Rick Ankiel says he would consider pitching again. Here are his comments to the Atlanta Journal-Constitution:
“I keep thinking when I can’t run any more and I still want to be in
the game, maybe I’ll give [pitching] a shot. For now,
I’m an outfielder and that’s how I look at it.”
Stranger things have happened, I suppose. Minnie Minoso got a base hit when he was 50. A high school baseball coach pitched relief for the Devil Rays. Corey Patterson and Gary Matthews Jr. keep finding work. Ankiel could pitch one day I guess. For someone. I just hope that if he really does want to pitch again he doesn’t wait for a time when he “can’t run anymore.” After all, if a pitcher’s legs go, he’s not that useful anymore.
Anyway, what happened to Ankiel the pitcher makes me sad to this day. It’s a fantasy, I know, but I think it would be great to see him throwing junk to some minor leaguers when he’s 40 if such a thing would give him a sense of career satisfaction or closure or whatever.
The Mets entered Sunday night’s game against the Pirates with a disappointing 20-27 record. While the club has dealt with a litany of injuries, manager Terry Collins has also drawn criticism for in-game decision-making, particularly regarding his decision-making.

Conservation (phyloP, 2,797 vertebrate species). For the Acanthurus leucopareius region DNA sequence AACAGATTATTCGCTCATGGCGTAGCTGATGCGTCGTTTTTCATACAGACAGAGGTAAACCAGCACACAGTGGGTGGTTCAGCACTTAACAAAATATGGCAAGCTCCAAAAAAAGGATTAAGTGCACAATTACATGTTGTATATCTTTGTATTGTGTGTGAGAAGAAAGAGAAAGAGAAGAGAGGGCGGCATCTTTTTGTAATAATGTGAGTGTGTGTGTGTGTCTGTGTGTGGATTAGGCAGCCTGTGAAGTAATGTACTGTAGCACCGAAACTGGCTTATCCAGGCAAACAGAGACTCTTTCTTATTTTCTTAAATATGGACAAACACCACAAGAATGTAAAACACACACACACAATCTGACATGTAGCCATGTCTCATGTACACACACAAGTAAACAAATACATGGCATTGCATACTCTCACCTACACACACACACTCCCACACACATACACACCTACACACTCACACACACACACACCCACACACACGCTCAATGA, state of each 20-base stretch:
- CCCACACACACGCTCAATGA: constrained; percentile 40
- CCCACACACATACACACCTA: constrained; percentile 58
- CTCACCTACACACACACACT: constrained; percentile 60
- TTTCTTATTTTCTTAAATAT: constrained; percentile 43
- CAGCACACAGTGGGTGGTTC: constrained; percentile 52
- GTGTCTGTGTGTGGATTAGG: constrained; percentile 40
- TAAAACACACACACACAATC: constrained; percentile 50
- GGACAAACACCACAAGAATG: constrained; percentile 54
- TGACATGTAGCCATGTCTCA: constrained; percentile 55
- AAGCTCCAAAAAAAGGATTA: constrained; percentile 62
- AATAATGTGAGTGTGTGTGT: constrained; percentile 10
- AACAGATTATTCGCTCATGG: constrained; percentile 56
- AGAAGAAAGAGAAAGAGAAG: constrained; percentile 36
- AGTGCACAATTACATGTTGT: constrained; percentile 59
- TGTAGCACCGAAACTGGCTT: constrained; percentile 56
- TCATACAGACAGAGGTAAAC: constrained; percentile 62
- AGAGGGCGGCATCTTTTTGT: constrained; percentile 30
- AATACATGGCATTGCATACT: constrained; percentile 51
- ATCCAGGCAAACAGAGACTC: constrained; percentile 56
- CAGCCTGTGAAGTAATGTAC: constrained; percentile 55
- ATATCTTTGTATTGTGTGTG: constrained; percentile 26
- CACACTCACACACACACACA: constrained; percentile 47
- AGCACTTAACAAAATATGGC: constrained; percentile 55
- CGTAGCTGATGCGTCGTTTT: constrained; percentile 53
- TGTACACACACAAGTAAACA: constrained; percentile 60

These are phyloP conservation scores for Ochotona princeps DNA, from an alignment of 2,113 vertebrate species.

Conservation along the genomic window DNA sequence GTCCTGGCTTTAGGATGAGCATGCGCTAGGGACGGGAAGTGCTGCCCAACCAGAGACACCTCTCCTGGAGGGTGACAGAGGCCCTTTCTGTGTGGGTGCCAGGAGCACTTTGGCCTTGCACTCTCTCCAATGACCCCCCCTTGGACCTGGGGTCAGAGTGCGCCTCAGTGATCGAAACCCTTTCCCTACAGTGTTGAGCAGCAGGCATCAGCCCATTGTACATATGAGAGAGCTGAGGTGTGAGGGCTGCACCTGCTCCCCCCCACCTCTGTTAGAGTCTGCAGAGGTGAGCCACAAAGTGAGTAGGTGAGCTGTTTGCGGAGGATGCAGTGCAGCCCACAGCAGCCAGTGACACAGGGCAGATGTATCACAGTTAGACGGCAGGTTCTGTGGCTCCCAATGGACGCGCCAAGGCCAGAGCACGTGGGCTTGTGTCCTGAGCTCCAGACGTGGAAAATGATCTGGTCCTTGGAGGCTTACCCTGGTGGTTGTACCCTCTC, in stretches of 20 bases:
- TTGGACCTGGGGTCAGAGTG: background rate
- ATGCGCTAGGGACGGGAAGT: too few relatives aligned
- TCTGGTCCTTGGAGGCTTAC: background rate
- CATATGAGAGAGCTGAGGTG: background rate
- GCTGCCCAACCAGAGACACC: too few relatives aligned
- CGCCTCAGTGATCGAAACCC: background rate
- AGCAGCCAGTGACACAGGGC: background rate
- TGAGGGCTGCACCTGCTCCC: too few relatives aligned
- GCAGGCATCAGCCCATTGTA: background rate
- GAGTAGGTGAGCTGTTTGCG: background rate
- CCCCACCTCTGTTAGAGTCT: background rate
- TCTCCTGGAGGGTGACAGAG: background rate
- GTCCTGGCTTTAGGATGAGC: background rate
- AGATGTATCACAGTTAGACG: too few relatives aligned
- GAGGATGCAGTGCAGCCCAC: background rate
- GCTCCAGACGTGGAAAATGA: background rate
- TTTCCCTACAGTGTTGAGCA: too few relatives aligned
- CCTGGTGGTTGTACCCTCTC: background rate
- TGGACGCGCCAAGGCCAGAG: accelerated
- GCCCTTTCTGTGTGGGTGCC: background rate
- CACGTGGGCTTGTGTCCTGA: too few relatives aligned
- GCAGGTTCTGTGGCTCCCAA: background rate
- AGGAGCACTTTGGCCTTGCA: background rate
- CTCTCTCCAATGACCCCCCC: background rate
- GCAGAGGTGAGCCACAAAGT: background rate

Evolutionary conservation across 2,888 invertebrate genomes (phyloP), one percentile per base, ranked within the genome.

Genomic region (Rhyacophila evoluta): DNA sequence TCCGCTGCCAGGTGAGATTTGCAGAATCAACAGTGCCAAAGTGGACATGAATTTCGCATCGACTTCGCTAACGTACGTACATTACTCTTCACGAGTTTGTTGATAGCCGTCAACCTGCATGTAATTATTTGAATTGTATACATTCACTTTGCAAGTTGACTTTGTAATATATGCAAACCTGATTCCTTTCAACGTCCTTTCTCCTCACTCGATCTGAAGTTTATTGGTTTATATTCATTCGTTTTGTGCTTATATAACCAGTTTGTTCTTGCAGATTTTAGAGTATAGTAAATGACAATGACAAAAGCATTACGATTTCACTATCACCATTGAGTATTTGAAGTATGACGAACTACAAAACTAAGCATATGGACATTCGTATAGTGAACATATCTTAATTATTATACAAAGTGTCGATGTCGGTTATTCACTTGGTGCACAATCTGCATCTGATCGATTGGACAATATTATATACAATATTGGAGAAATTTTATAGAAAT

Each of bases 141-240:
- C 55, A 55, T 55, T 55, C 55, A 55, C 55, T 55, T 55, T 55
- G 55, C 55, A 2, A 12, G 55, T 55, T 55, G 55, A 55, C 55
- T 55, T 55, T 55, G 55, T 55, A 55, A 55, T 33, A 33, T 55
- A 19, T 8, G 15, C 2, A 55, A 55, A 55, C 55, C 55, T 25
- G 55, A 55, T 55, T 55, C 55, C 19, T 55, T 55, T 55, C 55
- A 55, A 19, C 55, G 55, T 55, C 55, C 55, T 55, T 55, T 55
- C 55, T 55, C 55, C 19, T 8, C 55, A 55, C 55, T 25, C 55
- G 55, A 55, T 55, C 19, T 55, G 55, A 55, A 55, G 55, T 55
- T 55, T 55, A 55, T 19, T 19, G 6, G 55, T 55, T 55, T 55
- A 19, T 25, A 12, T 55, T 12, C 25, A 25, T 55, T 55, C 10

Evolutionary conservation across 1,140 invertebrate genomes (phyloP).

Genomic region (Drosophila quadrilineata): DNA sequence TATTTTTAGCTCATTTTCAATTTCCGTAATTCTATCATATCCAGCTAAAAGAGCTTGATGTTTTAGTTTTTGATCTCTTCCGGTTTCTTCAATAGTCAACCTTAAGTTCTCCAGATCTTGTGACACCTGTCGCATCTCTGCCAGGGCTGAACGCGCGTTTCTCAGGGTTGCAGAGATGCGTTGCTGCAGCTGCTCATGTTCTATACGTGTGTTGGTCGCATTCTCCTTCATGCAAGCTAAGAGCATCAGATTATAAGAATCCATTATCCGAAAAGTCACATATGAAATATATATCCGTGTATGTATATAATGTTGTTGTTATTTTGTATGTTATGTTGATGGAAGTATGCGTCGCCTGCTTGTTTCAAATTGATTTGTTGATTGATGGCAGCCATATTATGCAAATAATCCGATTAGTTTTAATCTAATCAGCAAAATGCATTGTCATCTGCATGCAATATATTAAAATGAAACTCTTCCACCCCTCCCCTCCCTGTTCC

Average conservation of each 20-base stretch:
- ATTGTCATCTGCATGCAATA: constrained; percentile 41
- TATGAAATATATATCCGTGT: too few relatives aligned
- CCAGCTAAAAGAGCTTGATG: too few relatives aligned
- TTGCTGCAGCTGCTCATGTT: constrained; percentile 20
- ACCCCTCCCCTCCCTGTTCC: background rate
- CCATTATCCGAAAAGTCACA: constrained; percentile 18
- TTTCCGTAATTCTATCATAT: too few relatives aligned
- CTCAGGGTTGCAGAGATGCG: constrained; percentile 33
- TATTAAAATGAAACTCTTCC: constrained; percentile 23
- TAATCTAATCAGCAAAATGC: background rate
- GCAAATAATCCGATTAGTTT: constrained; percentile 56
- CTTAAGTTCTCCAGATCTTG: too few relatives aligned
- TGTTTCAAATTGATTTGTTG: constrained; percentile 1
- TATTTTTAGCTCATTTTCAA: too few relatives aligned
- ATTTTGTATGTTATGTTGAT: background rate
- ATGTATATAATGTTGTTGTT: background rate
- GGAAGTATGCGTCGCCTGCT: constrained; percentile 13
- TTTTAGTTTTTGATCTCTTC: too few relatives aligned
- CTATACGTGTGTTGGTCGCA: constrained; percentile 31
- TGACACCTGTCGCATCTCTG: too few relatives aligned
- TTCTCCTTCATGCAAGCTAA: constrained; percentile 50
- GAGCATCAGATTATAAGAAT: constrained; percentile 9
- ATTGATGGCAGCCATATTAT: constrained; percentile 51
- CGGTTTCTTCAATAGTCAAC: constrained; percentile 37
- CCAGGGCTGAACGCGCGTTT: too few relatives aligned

Owner Fred Wilpon is still Collins’ strongest supporter, however, Newsday’s Marc Carig reports. As a result, the team is unlikely to make a managerial change anytime soon. If the Mets continue to struggle, though, ownership may feel pressured to make a change.
Collins became the longest-tenured manager in Mets history last week. Collins managed the Mets to a 77-85 record in 2011 and has overall helped the club go 501-518, winning the NL Pennant in 2015. He is not signed to a contract beyond this season.
Twins first baseman Joe Mauer had a game for the record books on Sunday against the Rays. He finished 4-for-5 with an RBI double, a solo home run, two singles, and three walks in eight plate appearances. Unfortunately for him, the Twins still lost 8-6 in 15 innings.
ESPN’s Stats & Info notes that Mauer is the first Twin to reach base seven times in one game since Rod Carew in 1972 against the Brewers. The last player to reach base seven times in one game (without the aid of an error) was Giants shortstop Brandon Crawford on August 8 last season against the Marlins. The feat has only been accomplished seven times this decade, so about once a year.
After Sunday’s game, Mauer is batting .283/.363/.408 with three home runs, 18 RBI, and 23 runs scored in 171 plate appearances. Not too shabby.